Religious Tourism in Galicia: The Case of El Camino de Santiago

Religious Tourism in Galicia: The Case of El Camino de Santiago

María del Mar Rodríguez Domínguez (University of Vigo, Spain) and Mercedes Vila Alonso (University of Vigo, Spain)
DOI: 10.4018/978-1-5225-5730-2.ch006
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Against the massification of some tourist products, the development of new and more complex tourist models is of interest, where the combination of several products in the offer of the same destination can be successful. One of the niches to consider is the great increase of religious tourism, whose origin could be placed in ancient pilgrimages. Considering it as a niche does not mean, in the first place, that it is a minority; and, secondly, and perhaps more importantly, that it can serve as the axis on which the complex tourism offer that is sought is articulated. The objective of this chapter is to perform the analysis of the Camino de Santiago product to demonstrate that it can be the axis of Galicia's tourism offer. In addition, the profile of visitors to the city of Santiago will be analyzed, discriminating them as tourists or pilgrims, since an adequate understanding of the demand will allow a better management of resources.
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Introduction To Religious Tourism: Conceptualization

The tourism sector has undoubtedly been one of the pillars of the Spanish economy, both due to its contribution to GDP and its role in the trade balance. However, the model which its development was based on, focused on mass sun and beach tourism, showed its first signs of exhaustion back in the 80s 1.

One of the factors that can explain this crisis lies in the qualitative changes in demand. In the last years, lifestyles have been modified and, as a result, the tourist demand has been segmented in the search for more personalized alternatives. This trend is expected to increase even today, and as a result, the sector has had to respond with a greater diversification of the offer. In this new scenario, governments have seen the opportunity to design differentiated tourism policies, based on their specific tourism resources (Bayón Mariné et al., 1999).

However, we must emphasize that this diversification in the offer has also led to “mass tourism” in other products traditionally more limited in their consumption, such as nature tourism, cultural tourism, historical-artistic tourism or religious tourism, which is our topic here.

Religious tourism is a niche market that has certain similarities and differences compared to other types of tourism products. The main difference lies in the motivation of the trip from the tourist's perspective, which, in this case, and from a very generalist view, would be faith. Traditionally, this category includes visits to shrines or sacred places, visits to saints’ tombs, attendance and participation in religious celebrations, as well as pilgrimages.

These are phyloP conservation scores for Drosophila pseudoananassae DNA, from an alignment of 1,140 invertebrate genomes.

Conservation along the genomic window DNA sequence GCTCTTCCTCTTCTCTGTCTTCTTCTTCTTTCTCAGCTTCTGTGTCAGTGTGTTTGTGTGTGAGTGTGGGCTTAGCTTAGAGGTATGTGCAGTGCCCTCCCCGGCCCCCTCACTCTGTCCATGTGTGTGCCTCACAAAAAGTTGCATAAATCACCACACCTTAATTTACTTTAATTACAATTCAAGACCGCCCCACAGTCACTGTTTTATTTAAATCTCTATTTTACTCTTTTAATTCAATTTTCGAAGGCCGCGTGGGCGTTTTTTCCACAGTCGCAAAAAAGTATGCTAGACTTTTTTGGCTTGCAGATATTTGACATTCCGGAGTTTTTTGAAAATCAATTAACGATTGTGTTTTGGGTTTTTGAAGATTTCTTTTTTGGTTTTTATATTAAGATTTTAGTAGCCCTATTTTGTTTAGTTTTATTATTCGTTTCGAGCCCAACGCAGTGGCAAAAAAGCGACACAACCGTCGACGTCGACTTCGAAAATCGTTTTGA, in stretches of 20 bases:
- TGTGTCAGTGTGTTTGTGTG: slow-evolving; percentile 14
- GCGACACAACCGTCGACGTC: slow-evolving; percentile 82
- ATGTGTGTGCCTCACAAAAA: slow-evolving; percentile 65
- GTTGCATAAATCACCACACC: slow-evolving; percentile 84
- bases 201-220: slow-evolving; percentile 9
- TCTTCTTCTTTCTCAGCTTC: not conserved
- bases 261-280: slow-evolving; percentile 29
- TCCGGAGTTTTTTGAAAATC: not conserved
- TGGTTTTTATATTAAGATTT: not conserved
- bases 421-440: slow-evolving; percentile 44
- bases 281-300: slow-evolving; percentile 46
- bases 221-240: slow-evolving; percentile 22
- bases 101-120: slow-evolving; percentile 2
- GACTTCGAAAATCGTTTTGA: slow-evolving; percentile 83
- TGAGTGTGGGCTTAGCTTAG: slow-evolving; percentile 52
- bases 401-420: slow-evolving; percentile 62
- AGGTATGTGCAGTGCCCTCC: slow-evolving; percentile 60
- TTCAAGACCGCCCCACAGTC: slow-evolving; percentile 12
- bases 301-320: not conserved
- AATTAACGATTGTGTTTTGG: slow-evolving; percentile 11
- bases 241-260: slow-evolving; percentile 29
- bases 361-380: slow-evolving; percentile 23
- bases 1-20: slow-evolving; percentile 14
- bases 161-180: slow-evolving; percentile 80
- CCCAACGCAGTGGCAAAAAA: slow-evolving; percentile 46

Therefore, one of the fundamental characteristics of this type of tourism is the need for some type of religious resource to develop a product and, thus, any destination will not be valid, but only some very specific ones.

On the other hand, the number of followers of each religion will determine the possibilities of developing a business with sufficient growth expectations, since we would be talking about a captive-type demand, where tourists could feel “morally” forced to visit these religious places. That is, there is a certain mandatory destination, which would place this type of tourism in a category similar to that of VFR (visit friends or relatives), study trips, visits to museums and cities of origin of social leaders (singers, footballers or even successful entrepreneurs and world famous people).

However, a slightly broader view of the concept would also include spaces highlighted by their high historical-cultural value. That is why we could determine that religious, cultural, traditional, spiritual, and scenic patterns would be included in the composition of religious tourism, which often interacts in the intention and the decision to undertake the trip (Aulet & Hakobyan, 2011). In this sense, we could put for example the Camino de Santiago itself, although in its origin it has clearly religious connotations, there is also cultural and historical-artistic heritage.

The conceptualization of religious tourism is very complex, according to most authors, due to the fact that it is formed by two great realities: tourism and religion, which have, according to Parellada (2009), value by themselves, combining, on the other hand the ancestral character of religion and the relatively modern reality of tourism. That is why, for its correct definition, we must ask about tourist’s motivations, consumer behavior, expectations and experiences (Aulet & Hakobyan, 2011).

Although traditionally it is considered a niche market, we cannot make the mistake of thinking that it is a minority product and disregard its importance. The reason is that, according to estimates, religious and spiritual tourism represents about 20% of world tourism (Lanquar, 2007) and, in fact, the UNWTO (2014) estimates that between 300 and 350 million tourists visit sacred places every year. In fact, many authors identify religious tourism as a massification of the pilgrimages that have been around since antiquity, motivated by the transcendent nature of the human being.

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